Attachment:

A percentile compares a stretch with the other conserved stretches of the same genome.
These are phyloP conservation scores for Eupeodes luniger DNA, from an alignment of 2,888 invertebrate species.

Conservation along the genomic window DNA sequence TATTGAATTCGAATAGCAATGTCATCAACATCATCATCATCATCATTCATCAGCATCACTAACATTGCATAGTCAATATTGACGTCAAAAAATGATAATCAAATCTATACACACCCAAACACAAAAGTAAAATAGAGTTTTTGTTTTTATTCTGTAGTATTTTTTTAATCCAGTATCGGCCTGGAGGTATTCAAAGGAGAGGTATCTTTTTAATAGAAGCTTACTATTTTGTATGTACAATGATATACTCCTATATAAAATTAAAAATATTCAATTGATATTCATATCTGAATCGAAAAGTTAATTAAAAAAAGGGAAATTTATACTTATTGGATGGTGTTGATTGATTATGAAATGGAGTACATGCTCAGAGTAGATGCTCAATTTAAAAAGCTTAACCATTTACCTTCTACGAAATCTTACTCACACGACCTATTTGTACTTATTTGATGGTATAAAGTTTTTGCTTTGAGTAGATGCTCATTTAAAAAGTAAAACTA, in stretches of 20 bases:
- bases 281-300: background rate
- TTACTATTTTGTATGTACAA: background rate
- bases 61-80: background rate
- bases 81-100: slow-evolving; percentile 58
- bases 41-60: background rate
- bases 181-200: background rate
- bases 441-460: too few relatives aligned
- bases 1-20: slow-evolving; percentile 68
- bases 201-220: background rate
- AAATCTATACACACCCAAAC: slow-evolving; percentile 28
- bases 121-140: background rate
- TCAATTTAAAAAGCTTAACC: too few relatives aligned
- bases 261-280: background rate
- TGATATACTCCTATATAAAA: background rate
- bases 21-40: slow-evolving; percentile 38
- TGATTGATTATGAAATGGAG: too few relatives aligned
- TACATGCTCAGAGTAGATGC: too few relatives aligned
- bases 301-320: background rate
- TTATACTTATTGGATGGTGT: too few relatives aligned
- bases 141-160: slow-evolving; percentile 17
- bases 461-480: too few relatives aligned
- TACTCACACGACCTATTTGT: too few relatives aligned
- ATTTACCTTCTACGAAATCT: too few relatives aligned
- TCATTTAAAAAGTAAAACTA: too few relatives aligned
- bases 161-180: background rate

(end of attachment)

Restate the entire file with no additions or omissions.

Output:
A percentile compares a stretch with the other conserved stretches of the same genome.
These are phyloP conservation scores for Eupeodes luniger DNA, from an alignment of 2,888 invertebrate species.

Conservation along the genomic window DNA sequence TATTGAATTCGAATAGCAATGTCATCAACATCATCATCATCATCATTCATCAGCATCACTAACATTGCATAGTCAATATTGACGTCAAAAAATGATAATCAAATCTATACACACCCAAACACAAAAGTAAAATAGAGTTTTTGTTTTTATTCTGTAGTATTTTTTTAATCCAGTATCGGCCTGGAGGTATTCAAAGGAGAGGTATCTTTTTAATAGAAGCTTACTATTTTGTATGTACAATGATATACTCCTATATAAAATTAAAAATATTCAATTGATATTCATATCTGAATCGAAAAGTTAATTAAAAAAAGGGAAATTTATACTTATTGGATGGTGTTGATTGATTATGAAATGGAGTACATGCTCAGAGTAGATGCTCAATTTAAAAAGCTTAACCATTTACCTTCTACGAAATCTTACTCACACGACCTATTTGTACTTATTTGATGGTATAAAGTTTTTGCTTTGAGTAGATGCTCATTTAAAAAGTAAAACTA, in stretches of 20 bases:
- bases 281-300: background rate
- TTACTATTTTGTATGTACAA: background rate
- bases 61-80: background rate
- bases 81-100: slow-evolving; percentile 58
- bases 41-60: background rate
- bases 181-200: background rate
- bases 441-460: too few relatives aligned
- bases 1-20: slow-evolving; percentile 68
- bases 201-220: background rate
- AAATCTATACACACCCAAAC: slow-evolving; percentile 28
- bases 121-140: background rate
- TCAATTTAAAAAGCTTAACC: too few relatives aligned
- bases 261-280: background rate
- TGATATACTCCTATATAAAA: background rate
- bases 21-40: slow-evolving; percentile 38
- TGATTGATTATGAAATGGAG: too few relatives aligned
- TACATGCTCAGAGTAGATGC: too few relatives aligned
- bases 301-320: background rate
- TTATACTTATTGGATGGTGT: too few relatives aligned
- bases 141-160: slow-evolving; percentile 17
- bases 461-480: too few relatives aligned
- TACTCACACGACCTATTTGT: too few relatives aligned
- ATTTACCTTCTACGAAATCT: too few relatives aligned
- TCATTTAAAAAGTAAAACTA: too few relatives aligned
- bases 161-180: background rate